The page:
REALM director walks out of tense meeting
At a tense School Board meeting last Wednesday, Yeh, BUSD’s legal counsel, said the district is taking “a somewhat unusual step” of pursuing the revocation and the Compass merger at the same time, because the merger appears to be the only possible remedy for REALM’s financial issues. Last year, the district did the same, approving a consolidation of REALM’s own two charters to avoid a pending revocation then too, Yeh noted.
Diaz criticized officials for even continuing to consider revocation without fully addressing the merger.
“The board knows that the kids who are going to be impacted are low-income African American and Latino kids,” he told Berkeleyside. As a charter school, REALM can admit students outside its district, and mostly serves families from the West Contra Costa area. Some have told the board previously that they’ve found refuge and community at REALM. The school has had trouble meeting enrollment targets, however.
Diaz accused Yeh of “diabolically going after charter schools.” Yeh has represented several districts in cases against charter schools. “He is completely motivated and driven by shutting down charter schools,” said Diaz, calling it a “typical upper-middle-class liberal response.”
At the meeting, however, Yeh said the district was addressing the merger now because it could provide a way out for REALM. Revoking the charter “is obviously a very significant decision with impacts on teachers, staff and families,” he said.
Diaz later walked out of meeting in anger. Friday he said he’d been expecting to be able to give a presentation on the merger that night.
Three board members ultimately voted to move forward with the revocation, with Ka’Dijah Brown abstaining. A few other REALM supporters and partners who came for the item — including Pacific School of Religion President David Vasquez-Levy, the charter school’s landlord — also said they were left confused by the meeting process and felt the board had been dismissive of the issues affecting the REALM community.
Officials tried to reassure the audience that the public hearing process is standard, and noted that everyone was given a chance to speak during multiple public comment periods.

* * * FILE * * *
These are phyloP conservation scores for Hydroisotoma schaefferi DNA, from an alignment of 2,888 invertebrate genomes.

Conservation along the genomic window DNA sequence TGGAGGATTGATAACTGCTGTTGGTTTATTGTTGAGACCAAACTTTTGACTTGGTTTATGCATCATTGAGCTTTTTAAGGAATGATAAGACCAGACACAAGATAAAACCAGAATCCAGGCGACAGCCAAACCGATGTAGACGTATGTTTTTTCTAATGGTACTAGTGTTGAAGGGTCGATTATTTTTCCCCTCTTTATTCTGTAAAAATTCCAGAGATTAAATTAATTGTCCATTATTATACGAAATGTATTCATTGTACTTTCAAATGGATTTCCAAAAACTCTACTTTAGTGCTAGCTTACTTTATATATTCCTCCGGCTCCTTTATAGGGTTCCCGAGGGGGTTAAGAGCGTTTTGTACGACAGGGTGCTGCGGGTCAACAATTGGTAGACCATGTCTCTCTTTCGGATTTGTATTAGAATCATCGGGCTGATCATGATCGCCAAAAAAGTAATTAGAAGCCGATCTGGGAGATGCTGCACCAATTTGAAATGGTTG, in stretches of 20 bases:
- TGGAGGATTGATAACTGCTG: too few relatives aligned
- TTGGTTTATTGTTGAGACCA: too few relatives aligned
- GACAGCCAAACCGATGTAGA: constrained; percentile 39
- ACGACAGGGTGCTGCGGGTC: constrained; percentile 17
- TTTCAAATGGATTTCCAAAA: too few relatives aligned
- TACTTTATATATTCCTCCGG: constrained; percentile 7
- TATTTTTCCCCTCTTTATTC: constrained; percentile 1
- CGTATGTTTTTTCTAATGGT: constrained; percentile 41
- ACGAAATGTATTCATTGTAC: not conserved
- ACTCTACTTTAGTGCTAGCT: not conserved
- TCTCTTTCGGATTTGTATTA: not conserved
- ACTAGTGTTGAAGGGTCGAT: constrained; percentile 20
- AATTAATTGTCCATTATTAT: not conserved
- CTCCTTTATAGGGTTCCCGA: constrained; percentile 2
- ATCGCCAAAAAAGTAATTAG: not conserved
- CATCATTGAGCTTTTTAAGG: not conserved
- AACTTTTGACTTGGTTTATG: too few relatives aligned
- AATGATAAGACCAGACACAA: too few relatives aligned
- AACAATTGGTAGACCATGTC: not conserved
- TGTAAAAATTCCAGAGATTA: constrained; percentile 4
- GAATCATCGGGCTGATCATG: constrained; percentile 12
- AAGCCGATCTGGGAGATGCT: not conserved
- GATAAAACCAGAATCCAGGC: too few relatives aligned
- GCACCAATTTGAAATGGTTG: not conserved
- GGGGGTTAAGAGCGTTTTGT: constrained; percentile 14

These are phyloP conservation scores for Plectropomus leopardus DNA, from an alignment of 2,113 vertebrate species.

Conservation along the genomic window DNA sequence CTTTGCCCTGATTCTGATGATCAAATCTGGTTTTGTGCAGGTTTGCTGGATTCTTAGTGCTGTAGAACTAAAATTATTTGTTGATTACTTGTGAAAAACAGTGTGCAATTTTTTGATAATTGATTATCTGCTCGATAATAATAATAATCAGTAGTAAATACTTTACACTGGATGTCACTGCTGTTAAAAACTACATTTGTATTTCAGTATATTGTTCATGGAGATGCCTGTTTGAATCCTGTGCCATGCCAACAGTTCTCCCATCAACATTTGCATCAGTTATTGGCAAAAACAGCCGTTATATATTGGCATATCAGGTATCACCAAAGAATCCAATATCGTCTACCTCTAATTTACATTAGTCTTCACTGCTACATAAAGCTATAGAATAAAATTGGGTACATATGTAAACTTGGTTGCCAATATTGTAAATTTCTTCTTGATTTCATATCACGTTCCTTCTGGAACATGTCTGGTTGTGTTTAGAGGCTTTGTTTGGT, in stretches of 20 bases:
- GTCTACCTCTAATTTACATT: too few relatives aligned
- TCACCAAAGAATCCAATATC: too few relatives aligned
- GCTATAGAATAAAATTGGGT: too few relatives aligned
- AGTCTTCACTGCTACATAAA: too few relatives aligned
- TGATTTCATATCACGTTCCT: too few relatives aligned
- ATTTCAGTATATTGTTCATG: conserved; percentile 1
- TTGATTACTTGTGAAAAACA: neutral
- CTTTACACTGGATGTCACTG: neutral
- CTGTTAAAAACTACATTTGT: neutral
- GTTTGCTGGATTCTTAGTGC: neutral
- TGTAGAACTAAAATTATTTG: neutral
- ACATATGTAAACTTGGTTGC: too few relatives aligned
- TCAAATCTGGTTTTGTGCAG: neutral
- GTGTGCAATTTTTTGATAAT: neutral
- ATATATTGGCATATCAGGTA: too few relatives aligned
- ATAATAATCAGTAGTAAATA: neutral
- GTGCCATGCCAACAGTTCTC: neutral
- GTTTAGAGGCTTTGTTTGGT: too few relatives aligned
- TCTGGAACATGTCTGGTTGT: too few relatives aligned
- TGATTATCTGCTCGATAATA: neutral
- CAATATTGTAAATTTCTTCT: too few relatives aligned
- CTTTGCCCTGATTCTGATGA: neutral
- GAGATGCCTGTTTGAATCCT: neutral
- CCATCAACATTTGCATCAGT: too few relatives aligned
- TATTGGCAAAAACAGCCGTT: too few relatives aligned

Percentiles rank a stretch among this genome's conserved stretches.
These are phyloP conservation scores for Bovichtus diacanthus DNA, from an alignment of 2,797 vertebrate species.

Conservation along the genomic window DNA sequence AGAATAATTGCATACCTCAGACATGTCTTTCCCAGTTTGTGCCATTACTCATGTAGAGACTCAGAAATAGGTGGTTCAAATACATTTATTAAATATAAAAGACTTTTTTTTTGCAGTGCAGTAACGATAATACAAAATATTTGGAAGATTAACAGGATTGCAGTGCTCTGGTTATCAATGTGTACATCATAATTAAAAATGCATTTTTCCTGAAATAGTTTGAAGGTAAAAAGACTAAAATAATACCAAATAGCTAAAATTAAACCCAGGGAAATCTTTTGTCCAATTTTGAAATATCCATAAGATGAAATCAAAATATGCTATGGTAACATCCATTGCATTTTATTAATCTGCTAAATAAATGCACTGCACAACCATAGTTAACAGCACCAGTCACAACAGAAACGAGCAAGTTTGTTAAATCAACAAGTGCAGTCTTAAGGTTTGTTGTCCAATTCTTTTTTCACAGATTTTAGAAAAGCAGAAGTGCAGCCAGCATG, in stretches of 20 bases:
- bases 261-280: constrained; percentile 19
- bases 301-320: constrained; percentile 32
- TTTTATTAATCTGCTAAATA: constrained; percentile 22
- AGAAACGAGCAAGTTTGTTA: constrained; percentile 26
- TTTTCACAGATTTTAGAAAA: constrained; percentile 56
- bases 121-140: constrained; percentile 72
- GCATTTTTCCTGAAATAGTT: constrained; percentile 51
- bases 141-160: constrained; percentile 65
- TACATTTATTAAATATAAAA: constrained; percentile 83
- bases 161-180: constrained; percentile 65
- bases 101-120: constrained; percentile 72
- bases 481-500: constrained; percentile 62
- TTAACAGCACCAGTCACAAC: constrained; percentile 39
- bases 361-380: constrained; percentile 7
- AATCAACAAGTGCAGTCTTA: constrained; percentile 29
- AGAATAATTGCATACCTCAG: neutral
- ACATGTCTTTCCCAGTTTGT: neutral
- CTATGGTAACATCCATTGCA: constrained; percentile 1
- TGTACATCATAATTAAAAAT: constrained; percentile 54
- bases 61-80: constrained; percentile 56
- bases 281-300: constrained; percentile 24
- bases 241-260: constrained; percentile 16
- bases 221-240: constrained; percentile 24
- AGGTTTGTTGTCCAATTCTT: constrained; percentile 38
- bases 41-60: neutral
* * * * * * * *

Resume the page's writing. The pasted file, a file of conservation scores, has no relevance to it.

J.J. Lewis, the CEO and superintendent of Compass, said he wasn’t thrown off by the meeting.
“Mergers take a while to do,” he said. “They’re allowing us to engage in dialogue. The notice of intent to revoke put some of it in limbo, but we’re going to continue to operate as if there’s a light at the end of the tunnel. Our strong desire is to work with the entire community to see REALM be successful.”
Lewis has led Compass since early 2016. He was previously a manager of philanthropic giving at Detroit Public Television. He holds a master’s degree in educational leadership and is currently pursuing a Ph.D at the University of Southern California.
The school system was previously called Academy of Arts and Sciences, and operated by Sean McManus. Now the CEO of consultancy E3 Education, McManus has been connected to several charter schools, sometimes facing accusations of skirting charter authorization rules.
Some charter leaders could be feeling a sense of urgency to expand operations in California this year, as several bills that could restrict charter school growth are currently making their way through the state legislature.
Assembly Bill 1506 would cap the active charters in the state at the number in operation in January, 2020, and AB 1507 would prevent charter schools from opening sites outside of their chartering districts.